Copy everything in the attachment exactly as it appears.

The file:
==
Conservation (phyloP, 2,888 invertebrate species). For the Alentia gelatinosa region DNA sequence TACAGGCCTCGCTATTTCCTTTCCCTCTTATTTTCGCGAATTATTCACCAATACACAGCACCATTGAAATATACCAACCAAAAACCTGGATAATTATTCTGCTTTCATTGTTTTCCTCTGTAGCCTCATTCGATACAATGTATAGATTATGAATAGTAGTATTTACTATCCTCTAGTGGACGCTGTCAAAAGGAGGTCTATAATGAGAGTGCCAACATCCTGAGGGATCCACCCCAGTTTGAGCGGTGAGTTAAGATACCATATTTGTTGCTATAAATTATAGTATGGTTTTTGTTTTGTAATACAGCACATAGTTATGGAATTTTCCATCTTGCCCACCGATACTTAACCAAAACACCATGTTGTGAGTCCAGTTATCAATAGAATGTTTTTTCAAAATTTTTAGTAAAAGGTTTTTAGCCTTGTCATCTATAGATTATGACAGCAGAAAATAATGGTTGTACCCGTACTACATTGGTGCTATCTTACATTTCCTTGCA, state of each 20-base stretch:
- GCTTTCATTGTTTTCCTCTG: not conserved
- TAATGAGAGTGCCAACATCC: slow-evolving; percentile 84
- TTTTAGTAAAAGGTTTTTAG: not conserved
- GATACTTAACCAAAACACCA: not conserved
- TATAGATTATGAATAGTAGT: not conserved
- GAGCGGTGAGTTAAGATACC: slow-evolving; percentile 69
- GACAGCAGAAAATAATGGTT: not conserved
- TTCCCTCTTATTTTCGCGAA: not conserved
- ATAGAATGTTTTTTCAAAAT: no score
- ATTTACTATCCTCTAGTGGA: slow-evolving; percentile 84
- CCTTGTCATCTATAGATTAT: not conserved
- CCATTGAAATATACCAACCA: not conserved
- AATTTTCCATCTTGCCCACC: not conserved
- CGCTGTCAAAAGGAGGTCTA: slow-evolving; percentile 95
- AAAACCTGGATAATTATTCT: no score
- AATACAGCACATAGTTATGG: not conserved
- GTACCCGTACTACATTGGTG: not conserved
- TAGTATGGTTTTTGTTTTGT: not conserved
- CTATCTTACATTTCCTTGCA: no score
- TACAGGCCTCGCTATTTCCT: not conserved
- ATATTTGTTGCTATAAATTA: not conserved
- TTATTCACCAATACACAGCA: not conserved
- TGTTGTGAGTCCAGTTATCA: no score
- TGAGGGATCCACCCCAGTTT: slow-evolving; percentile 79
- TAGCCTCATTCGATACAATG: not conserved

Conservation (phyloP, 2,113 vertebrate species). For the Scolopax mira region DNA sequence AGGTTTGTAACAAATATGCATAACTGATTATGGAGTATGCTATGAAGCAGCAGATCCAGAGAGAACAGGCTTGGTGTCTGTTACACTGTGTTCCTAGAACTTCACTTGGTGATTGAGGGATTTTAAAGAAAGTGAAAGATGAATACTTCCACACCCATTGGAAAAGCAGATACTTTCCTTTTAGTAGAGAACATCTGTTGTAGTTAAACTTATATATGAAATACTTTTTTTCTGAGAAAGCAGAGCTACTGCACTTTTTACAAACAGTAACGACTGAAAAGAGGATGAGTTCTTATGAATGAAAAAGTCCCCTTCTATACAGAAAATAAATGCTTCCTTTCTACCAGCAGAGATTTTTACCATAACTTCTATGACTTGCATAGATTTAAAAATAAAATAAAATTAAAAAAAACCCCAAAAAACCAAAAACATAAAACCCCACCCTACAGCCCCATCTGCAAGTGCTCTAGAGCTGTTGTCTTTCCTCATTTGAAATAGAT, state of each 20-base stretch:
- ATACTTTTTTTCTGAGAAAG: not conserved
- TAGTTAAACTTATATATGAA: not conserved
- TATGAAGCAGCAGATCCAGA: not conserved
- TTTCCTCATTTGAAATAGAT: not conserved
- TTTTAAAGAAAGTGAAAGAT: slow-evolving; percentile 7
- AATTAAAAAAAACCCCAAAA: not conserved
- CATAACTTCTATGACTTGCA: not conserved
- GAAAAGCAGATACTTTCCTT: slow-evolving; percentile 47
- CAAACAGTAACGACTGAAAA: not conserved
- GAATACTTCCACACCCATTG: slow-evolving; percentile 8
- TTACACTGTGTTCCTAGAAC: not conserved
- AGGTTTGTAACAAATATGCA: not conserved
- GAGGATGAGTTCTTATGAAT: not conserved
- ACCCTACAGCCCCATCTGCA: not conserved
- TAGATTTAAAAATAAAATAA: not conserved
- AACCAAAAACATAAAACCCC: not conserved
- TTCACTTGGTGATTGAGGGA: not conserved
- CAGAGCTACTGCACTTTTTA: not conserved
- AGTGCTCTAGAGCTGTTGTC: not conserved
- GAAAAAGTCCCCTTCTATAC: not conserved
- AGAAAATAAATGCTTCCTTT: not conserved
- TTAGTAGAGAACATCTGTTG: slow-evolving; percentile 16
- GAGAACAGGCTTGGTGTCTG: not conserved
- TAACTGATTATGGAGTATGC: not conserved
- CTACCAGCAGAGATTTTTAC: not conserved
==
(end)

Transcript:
Conservation (phyloP, 2,888 invertebrate species). For the Alentia gelatinosa region DNA sequence TACAGGCCTCGCTATTTCCTTTCCCTCTTATTTTCGCGAATTATTCACCAATACACAGCACCATTGAAATATACCAACCAAAAACCTGGATAATTATTCTGCTTTCATTGTTTTCCTCTGTAGCCTCATTCGATACAATGTATAGATTATGAATAGTAGTATTTACTATCCTCTAGTGGACGCTGTCAAAAGGAGGTCTATAATGAGAGTGCCAACATCCTGAGGGATCCACCCCAGTTTGAGCGGTGAGTTAAGATACCATATTTGTTGCTATAAATTATAGTATGGTTTTTGTTTTGTAATACAGCACATAGTTATGGAATTTTCCATCTTGCCCACCGATACTTAACCAAAACACCATGTTGTGAGTCCAGTTATCAATAGAATGTTTTTTCAAAATTTTTAGTAAAAGGTTTTTAGCCTTGTCATCTATAGATTATGACAGCAGAAAATAATGGTTGTACCCGTACTACATTGGTGCTATCTTACATTTCCTTGCA, state of each 20-base stretch:
- GCTTTCATTGTTTTCCTCTG: not conserved
- TAATGAGAGTGCCAACATCC: slow-evolving; percentile 84
- TTTTAGTAAAAGGTTTTTAG: not conserved
- GATACTTAACCAAAACACCA: not conserved
- TATAGATTATGAATAGTAGT: not conserved
- GAGCGGTGAGTTAAGATACC: slow-evolving; percentile 69
- GACAGCAGAAAATAATGGTT: not conserved
- TTCCCTCTTATTTTCGCGAA: not conserved
- ATAGAATGTTTTTTCAAAAT: no score
- ATTTACTATCCTCTAGTGGA: slow-evolving; percentile 84
- CCTTGTCATCTATAGATTAT: not conserved
- CCATTGAAATATACCAACCA: not conserved
- AATTTTCCATCTTGCCCACC: not conserved
- CGCTGTCAAAAGGAGGTCTA: slow-evolving; percentile 95
- AAAACCTGGATAATTATTCT: no score
- AATACAGCACATAGTTATGG: not conserved
- GTACCCGTACTACATTGGTG: not conserved
- TAGTATGGTTTTTGTTTTGT: not conserved
- CTATCTTACATTTCCTTGCA: no score
- TACAGGCCTCGCTATTTCCT: not conserved
- ATATTTGTTGCTATAAATTA: not conserved
- TTATTCACCAATACACAGCA: not conserved
- TGTTGTGAGTCCAGTTATCA: no score
- TGAGGGATCCACCCCAGTTT: slow-evolving; percentile 79
- TAGCCTCATTCGATACAATG: not conserved

Conservation (phyloP, 2,113 vertebrate species). For the Scolopax mira region DNA sequence AGGTTTGTAACAAATATGCATAACTGATTATGGAGTATGCTATGAAGCAGCAGATCCAGAGAGAACAGGCTTGGTGTCTGTTACACTGTGTTCCTAGAACTTCACTTGGTGATTGAGGGATTTTAAAGAAAGTGAAAGATGAATACTTCCACACCCATTGGAAAAGCAGATACTTTCCTTTTAGTAGAGAACATCTGTTGTAGTTAAACTTATATATGAAATACTTTTTTTCTGAGAAAGCAGAGCTACTGCACTTTTTACAAACAGTAACGACTGAAAAGAGGATGAGTTCTTATGAATGAAAAAGTCCCCTTCTATACAGAAAATAAATGCTTCCTTTCTACCAGCAGAGATTTTTACCATAACTTCTATGACTTGCATAGATTTAAAAATAAAATAAAATTAAAAAAAACCCCAAAAAACCAAAAACATAAAACCCCACCCTACAGCCCCATCTGCAAGTGCTCTAGAGCTGTTGTCTTTCCTCATTTGAAATAGAT, state of each 20-base stretch:
- ATACTTTTTTTCTGAGAAAG: not conserved
- TAGTTAAACTTATATATGAA: not conserved
- TATGAAGCAGCAGATCCAGA: not conserved
- TTTCCTCATTTGAAATAGAT: not conserved
- TTTTAAAGAAAGTGAAAGAT: slow-evolving; percentile 7
- AATTAAAAAAAACCCCAAAA: not conserved
- CATAACTTCTATGACTTGCA: not conserved
- GAAAAGCAGATACTTTCCTT: slow-evolving; percentile 47
- CAAACAGTAACGACTGAAAA: not conserved
- GAATACTTCCACACCCATTG: slow-evolving; percentile 8
- TTACACTGTGTTCCTAGAAC: not conserved
- AGGTTTGTAACAAATATGCA: not conserved
- GAGGATGAGTTCTTATGAAT: not conserved
- ACCCTACAGCCCCATCTGCA: not conserved
- TAGATTTAAAAATAAAATAA: not conserved
- AACCAAAAACATAAAACCCC: not conserved
- TTCACTTGGTGATTGAGGGA: not conserved
- CAGAGCTACTGCACTTTTTA: not conserved
- AGTGCTCTAGAGCTGTTGTC: not conserved
- GAAAAAGTCCCCTTCTATAC: not conserved
- AGAAAATAAATGCTTCCTTT: not conserved
- TTAGTAGAGAACATCTGTTG: slow-evolving; percentile 16
- GAGAACAGGCTTGGTGTCTG: not conserved
- TAACTGATTATGGAGTATGC: not conserved
- CTACCAGCAGAGATTTTTAC: not conserved